Freedom and Security

Freedom and Security


By living in the United States, we are blessed with many freedoms such as freedom of speech, freedom of press, and freedom of information. But what exactly is “freedom of information” and how can it really exist with all the current regulations guarding the release of such information?  

The Freedom of Information Act (FOI), is a federal freedom of information law, signed by President Lyndon B Johnsen in 1966, requiring the full or partial disclosure of previously unreleased information and documents controlled by the United States government upon request. 

So can a federal law requiring the release of information upon request coexist with the recent Data Protection Act (DPA) and laws meant to protect our “digital privacy”? 

5 Ways the Freedom of Information Act and the Data Privacy Act Coexist

1. The concepts of “data privacy” and “privacy” are different

The Data Privacy Act (DPA) may not have explicitly defined the terms “data privacy” or “privacy”. Although, we must know that these are two different concepts that function with two distinctive purposes.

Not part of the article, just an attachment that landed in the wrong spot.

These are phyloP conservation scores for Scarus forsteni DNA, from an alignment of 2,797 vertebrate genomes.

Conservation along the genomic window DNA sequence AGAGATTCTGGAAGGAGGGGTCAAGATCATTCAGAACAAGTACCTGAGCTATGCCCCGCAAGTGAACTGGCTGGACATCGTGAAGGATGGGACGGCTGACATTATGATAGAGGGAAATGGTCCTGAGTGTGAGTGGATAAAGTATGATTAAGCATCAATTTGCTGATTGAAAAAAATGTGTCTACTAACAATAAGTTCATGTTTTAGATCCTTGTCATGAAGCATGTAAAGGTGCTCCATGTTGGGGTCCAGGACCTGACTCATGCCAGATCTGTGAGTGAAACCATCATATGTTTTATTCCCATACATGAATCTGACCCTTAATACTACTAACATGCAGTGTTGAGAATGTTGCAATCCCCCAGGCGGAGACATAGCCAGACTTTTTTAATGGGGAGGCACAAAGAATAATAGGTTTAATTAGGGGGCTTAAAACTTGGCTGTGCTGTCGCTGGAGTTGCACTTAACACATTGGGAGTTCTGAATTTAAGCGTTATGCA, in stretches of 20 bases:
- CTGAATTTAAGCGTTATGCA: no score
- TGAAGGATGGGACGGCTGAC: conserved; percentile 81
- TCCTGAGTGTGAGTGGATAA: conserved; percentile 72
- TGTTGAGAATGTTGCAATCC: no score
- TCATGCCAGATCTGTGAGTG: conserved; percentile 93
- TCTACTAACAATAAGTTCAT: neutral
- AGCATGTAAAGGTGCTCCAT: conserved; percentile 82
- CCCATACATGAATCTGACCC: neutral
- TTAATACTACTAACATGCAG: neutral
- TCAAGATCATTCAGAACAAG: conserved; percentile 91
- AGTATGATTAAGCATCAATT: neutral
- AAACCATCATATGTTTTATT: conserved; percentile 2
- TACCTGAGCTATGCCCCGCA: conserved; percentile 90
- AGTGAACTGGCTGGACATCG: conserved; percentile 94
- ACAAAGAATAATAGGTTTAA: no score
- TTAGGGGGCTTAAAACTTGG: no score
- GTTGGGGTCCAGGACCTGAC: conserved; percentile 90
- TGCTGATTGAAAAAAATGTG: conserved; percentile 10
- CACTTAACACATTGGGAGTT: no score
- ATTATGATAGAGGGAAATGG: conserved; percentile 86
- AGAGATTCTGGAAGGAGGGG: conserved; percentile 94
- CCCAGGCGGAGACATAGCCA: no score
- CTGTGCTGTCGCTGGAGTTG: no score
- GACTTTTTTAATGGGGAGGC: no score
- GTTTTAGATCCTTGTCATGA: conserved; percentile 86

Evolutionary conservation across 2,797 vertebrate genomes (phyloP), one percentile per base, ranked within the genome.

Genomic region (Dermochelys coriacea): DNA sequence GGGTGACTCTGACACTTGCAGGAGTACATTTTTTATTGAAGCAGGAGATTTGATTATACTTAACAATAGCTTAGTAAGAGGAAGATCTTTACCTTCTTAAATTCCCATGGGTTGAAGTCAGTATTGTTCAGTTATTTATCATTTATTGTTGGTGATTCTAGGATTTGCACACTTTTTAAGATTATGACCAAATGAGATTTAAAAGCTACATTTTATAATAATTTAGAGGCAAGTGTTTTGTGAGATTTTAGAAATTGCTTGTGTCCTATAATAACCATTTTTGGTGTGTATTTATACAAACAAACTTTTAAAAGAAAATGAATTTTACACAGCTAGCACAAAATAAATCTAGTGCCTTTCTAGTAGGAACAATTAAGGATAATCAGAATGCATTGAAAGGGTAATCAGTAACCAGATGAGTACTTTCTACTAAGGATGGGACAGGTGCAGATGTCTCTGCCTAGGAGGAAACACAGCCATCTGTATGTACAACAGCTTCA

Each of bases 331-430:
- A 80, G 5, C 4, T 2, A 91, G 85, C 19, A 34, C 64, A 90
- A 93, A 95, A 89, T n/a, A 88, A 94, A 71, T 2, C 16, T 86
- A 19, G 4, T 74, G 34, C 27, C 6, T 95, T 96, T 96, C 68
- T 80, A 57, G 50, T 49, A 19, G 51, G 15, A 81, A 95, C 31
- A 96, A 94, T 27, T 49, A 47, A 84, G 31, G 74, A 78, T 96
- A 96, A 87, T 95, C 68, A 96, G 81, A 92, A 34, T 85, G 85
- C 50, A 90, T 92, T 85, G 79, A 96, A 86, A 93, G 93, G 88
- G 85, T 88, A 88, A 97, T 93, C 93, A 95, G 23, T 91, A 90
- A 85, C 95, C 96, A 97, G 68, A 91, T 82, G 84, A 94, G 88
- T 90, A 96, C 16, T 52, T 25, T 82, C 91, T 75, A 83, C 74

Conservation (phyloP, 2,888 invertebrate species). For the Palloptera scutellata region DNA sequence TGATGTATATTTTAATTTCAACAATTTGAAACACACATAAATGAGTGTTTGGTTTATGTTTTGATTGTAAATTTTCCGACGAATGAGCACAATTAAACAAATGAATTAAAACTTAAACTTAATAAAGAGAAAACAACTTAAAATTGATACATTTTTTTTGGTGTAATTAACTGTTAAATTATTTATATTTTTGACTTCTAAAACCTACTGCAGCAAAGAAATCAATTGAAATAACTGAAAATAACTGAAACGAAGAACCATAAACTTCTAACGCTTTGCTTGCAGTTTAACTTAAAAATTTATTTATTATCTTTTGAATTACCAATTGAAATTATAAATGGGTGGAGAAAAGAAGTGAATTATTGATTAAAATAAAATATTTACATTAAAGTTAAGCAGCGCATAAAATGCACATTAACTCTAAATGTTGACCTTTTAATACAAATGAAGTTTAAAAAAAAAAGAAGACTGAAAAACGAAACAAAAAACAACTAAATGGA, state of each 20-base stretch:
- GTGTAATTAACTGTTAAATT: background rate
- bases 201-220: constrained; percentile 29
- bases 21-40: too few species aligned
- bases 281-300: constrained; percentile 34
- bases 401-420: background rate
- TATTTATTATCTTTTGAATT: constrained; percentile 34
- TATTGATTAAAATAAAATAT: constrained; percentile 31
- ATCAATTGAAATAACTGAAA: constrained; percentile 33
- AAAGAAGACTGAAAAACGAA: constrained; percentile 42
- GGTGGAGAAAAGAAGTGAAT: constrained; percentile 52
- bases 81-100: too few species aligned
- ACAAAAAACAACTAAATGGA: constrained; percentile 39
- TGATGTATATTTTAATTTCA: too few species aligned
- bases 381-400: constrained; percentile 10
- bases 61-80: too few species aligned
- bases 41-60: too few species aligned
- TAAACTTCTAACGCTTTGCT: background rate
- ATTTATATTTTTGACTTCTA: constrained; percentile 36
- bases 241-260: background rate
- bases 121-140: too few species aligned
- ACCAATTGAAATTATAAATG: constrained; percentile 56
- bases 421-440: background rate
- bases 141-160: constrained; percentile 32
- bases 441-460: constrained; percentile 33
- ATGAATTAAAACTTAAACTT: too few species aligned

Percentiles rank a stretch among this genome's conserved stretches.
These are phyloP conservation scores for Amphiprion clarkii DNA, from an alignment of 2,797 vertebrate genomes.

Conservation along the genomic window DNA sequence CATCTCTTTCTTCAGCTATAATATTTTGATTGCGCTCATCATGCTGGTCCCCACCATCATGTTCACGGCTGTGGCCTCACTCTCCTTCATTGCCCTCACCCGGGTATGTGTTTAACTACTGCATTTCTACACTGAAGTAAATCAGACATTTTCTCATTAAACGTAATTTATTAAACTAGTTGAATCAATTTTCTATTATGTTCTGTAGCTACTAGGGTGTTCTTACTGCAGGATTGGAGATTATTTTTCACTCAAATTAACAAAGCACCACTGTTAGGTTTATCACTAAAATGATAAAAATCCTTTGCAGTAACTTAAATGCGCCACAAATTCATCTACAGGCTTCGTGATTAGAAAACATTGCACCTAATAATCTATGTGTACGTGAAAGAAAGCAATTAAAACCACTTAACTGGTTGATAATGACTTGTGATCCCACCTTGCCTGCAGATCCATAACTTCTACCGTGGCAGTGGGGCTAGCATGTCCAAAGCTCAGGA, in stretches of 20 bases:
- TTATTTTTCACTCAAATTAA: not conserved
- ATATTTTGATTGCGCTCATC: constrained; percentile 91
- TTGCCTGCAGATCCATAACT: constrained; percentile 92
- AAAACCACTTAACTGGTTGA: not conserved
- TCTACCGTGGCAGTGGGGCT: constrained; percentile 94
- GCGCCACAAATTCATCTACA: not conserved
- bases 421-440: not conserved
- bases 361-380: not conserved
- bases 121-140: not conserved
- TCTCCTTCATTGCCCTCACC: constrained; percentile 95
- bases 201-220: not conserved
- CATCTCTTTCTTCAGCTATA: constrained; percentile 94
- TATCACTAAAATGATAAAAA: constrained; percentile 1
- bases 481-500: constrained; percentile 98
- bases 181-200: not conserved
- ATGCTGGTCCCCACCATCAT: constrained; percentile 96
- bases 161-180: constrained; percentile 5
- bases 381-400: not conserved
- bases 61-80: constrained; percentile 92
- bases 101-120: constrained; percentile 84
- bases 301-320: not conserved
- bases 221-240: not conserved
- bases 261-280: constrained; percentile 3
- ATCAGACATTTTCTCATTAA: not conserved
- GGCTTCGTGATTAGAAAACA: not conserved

“Data privacy” refers to the personal information of individuals, who are mentioned in the law as a “data subject”. These “data subjects” are provided certain rights in respects to the processing of their personal information as well as the security of personal information being processed and accountability for the transfer of information.

“Privacy” as a single concept is not so articulately defined in our laws. Although, in the Bill of Rights “privacy” is stated to be the right of individuals or citizens to be secure in their persons, houses, papers and effects against any unreasonable searches and seizures of whatever nature and for any purpose.

This means is that the “privacy” in the Freedom of Information Act (FOI) operates under different rules and is not necessarily affected by the stipulations of the Data Privacy Act.

As a “data subject” under the DPA, what we should be attentive of is the actual processing of our personal information. Processing is described as any operation or set of operations performed upon personal information including, the collection, recording, organization, storage, updating or modification, retrieval, consultation, use, consolidation, blocking, erasure or destruction of data.